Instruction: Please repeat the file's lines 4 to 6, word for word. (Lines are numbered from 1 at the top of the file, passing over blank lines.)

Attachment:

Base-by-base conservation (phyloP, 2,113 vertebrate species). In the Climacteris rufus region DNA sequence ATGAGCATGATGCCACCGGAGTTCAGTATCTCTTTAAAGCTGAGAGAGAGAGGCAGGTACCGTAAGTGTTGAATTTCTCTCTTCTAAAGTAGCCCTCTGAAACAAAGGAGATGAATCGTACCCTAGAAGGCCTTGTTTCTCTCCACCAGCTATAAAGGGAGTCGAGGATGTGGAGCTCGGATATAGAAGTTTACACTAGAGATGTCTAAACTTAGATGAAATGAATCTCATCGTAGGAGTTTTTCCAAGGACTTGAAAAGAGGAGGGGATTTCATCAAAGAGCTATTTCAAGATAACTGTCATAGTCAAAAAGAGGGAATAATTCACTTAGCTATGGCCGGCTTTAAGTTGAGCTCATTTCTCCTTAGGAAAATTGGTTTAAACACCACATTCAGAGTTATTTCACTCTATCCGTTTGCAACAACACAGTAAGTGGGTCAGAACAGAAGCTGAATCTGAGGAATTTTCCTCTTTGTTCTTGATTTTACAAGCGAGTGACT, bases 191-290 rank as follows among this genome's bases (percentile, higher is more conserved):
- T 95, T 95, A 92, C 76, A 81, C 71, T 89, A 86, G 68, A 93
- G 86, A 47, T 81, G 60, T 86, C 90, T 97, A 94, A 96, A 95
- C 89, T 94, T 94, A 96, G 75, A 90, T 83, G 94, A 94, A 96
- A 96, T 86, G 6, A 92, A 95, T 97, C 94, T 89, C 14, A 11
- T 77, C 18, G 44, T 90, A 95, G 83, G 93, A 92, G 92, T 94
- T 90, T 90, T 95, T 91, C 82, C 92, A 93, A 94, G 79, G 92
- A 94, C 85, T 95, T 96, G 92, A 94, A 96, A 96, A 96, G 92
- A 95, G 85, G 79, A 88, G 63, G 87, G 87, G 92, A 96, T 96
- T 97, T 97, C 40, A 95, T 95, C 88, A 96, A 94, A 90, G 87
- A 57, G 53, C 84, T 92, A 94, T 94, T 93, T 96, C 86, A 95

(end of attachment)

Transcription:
- C 89, T 94, T 94, A 96, G 75, A 90, T 83, G 94, A 94, A 96
- A 96, T 86, G 6, A 92, A 95, T 97, C 94, T 89, C 14, A 11
- T 77, C 18, G 44, T 90, A 95, G 83, G 93, A 92, G 92, T 94